The Federal Reserve recently renewed efforts to strengthen the U.S. economy through Operation Twist, under which it sells short-term securities and buys long-term securities. The Fed is responding to weak U.S. jobs growth and the evident ineffectiveness of President Obama’s economic policies. The “twist” policy has little prospect of helping the economy, while adding more harmful uncertainty to markets. Down the road, as interest rates rise again, the policy means the Fed will be at risk of losing significant sums on its investments, further burdening the federal budget and the taxpayer. Once a robust recovery is underway, the Fed may also find it hard to unwind its positions in long-term securities without seriously undercutting the recovery.
At its meeting on June 20, 2012, 11 of 12 members of the Federal Open Market Committee (FOMC) voted to apply another $267 billion to continue Operation Twist through the end of this year. The “twist” is the Federal Reserve’s latest effort to compensate, through monetary policy, for the failure of the Obama Administration’s fiscal and regulatory policies to stimulate the economy. The Fed’s policy is to push down long-term interest rates while pushing up short-term rates, hence twisting the maturity spread of interest rates. Jeffrey Lacker, president of the Richmond Federal Reserve Bank, was the lone vote against further twisting. Lacker was right.
Setting the Economic Scene
The days following the FOMC meeting were filled with bad economic omens validating the Fed’s concerns over the economy and persistent high unemployment:
- The Philadelphia Federal Reserve bank index slipped to -16.6, and moved deeper into contraction territory;
- Consumer confidence fell for the fourth month in a row;
- The Census Bureau reported that monthly retail sales fell in April and May while June same-store sales were flat;
- The Institute for Supply Management (ISM) manufacturing index slid into contraction territory at 49.7; and
- The ISM non-manufacturing index slid 1.6 points to 52.1—its lowest level since early 2010.
Then, the Department of Labor reported the economy created a very modest 80,000 jobs in June, about on par with the prior two months, and consistent with the other data indicating an economy apparently stalling. The key word in the Labor Department report was “unchanged”: “the number of unemployed persons (12.7 million) was essentially unchanged”; “the number of long-term unemployed (those jobless for 27 weeks and over) was essentially unchanged”; and on and on. An economy that is essentially “unchanged” is not an economy that is growing.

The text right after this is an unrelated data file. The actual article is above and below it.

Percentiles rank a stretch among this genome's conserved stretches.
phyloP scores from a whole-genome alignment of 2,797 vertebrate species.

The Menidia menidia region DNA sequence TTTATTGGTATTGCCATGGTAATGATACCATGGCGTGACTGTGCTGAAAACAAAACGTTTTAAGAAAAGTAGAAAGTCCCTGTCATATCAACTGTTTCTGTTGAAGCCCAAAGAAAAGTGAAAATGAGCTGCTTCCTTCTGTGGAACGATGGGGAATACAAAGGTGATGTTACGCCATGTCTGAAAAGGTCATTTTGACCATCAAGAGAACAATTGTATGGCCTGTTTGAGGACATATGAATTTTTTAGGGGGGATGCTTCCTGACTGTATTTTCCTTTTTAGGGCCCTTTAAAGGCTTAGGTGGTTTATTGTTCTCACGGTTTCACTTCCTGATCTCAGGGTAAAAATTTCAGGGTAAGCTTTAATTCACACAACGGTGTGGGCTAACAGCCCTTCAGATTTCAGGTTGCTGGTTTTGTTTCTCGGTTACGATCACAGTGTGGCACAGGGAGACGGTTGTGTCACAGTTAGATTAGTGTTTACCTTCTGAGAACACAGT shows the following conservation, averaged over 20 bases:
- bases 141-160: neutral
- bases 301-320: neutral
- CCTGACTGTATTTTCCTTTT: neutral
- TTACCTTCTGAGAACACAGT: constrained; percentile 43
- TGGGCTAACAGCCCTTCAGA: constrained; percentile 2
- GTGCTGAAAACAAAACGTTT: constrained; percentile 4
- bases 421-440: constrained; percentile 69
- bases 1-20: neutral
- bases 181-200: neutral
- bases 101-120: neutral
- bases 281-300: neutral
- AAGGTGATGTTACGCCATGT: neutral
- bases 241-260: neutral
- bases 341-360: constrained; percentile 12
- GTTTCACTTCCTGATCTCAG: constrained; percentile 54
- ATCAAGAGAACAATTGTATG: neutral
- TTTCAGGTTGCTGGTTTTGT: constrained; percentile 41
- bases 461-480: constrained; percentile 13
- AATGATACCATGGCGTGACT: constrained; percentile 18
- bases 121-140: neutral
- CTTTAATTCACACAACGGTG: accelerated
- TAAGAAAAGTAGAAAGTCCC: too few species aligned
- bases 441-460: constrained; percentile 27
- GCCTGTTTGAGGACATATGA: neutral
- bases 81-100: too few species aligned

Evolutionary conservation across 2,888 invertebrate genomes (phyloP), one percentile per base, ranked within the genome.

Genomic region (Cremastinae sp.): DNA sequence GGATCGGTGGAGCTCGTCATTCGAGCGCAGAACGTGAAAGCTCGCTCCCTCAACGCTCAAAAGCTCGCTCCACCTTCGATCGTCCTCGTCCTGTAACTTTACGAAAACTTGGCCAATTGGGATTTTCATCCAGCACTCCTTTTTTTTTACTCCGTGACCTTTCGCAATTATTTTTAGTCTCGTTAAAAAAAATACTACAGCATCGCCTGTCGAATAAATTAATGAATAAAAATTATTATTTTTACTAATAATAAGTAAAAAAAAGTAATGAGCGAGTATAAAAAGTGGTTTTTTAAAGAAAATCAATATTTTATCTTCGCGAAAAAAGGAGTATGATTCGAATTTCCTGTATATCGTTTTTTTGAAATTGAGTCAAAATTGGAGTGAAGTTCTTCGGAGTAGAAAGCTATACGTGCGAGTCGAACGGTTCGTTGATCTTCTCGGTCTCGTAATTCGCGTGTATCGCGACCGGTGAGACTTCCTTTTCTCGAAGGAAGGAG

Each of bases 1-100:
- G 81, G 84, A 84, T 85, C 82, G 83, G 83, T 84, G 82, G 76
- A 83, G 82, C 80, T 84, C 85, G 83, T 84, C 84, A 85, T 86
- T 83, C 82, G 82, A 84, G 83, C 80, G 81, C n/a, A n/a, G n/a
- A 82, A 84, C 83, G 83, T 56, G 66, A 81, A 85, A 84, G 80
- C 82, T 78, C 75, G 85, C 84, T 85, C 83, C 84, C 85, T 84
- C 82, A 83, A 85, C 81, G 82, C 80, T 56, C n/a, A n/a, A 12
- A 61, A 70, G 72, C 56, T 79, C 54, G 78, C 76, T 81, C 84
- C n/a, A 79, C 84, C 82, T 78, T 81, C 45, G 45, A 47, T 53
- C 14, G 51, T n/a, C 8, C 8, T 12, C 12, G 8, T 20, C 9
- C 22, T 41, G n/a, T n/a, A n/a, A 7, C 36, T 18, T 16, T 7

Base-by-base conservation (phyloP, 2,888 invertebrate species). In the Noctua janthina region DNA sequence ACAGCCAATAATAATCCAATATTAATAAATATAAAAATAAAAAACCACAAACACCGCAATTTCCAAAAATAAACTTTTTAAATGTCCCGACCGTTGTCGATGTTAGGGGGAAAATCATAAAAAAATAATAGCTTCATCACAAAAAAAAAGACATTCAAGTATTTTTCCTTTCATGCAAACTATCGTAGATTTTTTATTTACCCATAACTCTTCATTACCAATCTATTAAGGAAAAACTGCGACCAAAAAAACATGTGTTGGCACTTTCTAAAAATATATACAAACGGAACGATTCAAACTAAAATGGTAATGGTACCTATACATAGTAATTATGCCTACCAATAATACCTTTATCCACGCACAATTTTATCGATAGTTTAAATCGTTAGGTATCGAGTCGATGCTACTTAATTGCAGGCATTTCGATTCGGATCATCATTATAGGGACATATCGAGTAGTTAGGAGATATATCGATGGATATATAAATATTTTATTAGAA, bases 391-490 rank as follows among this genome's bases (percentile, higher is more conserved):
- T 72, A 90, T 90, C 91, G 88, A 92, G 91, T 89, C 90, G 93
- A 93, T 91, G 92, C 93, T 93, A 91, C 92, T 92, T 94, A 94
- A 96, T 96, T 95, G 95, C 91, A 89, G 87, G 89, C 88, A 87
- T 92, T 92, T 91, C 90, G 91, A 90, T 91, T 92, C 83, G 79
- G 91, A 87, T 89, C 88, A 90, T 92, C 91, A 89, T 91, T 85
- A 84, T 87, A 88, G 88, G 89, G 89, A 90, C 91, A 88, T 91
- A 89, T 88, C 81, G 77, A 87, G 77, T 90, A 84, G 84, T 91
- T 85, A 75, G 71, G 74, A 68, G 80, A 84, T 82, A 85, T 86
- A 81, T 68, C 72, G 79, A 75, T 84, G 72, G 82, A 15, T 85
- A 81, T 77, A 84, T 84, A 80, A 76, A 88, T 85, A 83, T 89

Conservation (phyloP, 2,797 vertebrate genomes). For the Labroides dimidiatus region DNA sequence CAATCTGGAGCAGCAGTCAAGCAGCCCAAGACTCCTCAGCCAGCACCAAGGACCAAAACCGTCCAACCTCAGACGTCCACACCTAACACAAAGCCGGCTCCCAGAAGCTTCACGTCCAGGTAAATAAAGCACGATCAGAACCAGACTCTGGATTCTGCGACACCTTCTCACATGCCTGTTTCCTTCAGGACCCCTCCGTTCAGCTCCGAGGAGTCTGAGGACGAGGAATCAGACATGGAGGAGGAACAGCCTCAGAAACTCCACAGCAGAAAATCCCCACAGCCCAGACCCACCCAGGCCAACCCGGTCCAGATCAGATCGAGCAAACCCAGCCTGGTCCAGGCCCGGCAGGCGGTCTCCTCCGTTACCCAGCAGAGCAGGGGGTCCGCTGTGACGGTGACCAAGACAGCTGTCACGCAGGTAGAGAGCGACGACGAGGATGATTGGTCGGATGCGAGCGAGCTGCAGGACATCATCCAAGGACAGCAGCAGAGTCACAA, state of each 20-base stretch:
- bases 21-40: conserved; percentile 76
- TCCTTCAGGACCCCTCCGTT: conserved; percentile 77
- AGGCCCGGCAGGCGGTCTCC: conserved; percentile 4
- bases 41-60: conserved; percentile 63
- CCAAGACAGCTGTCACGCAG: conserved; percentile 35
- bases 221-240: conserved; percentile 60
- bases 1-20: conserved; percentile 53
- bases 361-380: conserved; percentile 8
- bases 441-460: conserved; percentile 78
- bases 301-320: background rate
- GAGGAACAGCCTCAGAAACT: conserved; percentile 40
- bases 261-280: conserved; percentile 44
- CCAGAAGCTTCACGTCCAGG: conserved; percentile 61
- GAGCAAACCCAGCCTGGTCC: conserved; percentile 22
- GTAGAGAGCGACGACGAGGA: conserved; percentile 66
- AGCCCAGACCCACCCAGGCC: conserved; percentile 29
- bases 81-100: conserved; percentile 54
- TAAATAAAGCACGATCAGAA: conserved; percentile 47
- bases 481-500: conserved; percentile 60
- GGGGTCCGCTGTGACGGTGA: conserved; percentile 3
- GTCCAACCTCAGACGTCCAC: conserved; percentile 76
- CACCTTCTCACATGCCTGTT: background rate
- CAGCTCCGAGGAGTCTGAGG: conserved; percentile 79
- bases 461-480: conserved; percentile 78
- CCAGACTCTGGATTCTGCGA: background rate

Nor, judging by the actions of other central banks, is the slowdown limited to the United States. On July 5, in response to the developing recession in the United Kingdom, the Bank of England launched its third round of quantitative easing, adding another 50 billion pounds ($77 billion) to the 325 billion pounds ($504 billion) already pumped into the domestic money supply. On the same day, the European Central Bank cut its key lending rate by 25 basis points to a record low of 0.75 percent as recession envelopes the continent. Coincidentally, even the Bank of China cut rates for the first time in three years, cutting its benchmark one-year lending rate by 0.31 percent to 6 percent, and the rate on deposits by 25 basis points to 3 percent.
Of course, not all economic indicators are flashing red. The U.S. housing sector continues to stabilize; inflation remains tame while key prices like gasoline have fallen from recent highs; factory orders remain solid; and weekly new unemployment insurance claims, while elevated, remain just below the worry line of 400,000.
All in all, the economy grew at a limping 1.9 percent in the first quarter of 2012 and clearly appears to be slowing. With the U.S. economy languishing, the global economy struggling, and no help on the horizon from the President or Congress, Chairman Ben Bernanke understandably seeks to do something, indeed anything, to help. If nothing else, the Fed’s actions should put to rest any doubt President Barack Obama’s economic policies have failed. The Fed would not be driven to desperate measures if the President had pursued effective measures instead of a political agenda to grow the federal government and federal debt to European proportions.
Unemployment in the United States is expected to remain at, or above, 8 percent, at least through 2013. Considering those who have dropped out of the labor force or are working part time because they cannot find full-time jobs, the full extent of labor market weakness is even greater. With inflation remaining subdued, indeed possibly threatening to slip into negative,
or deflationary, territory, effective action is sorely needed—but at this point only President Obama, working with Congress, can take effective action.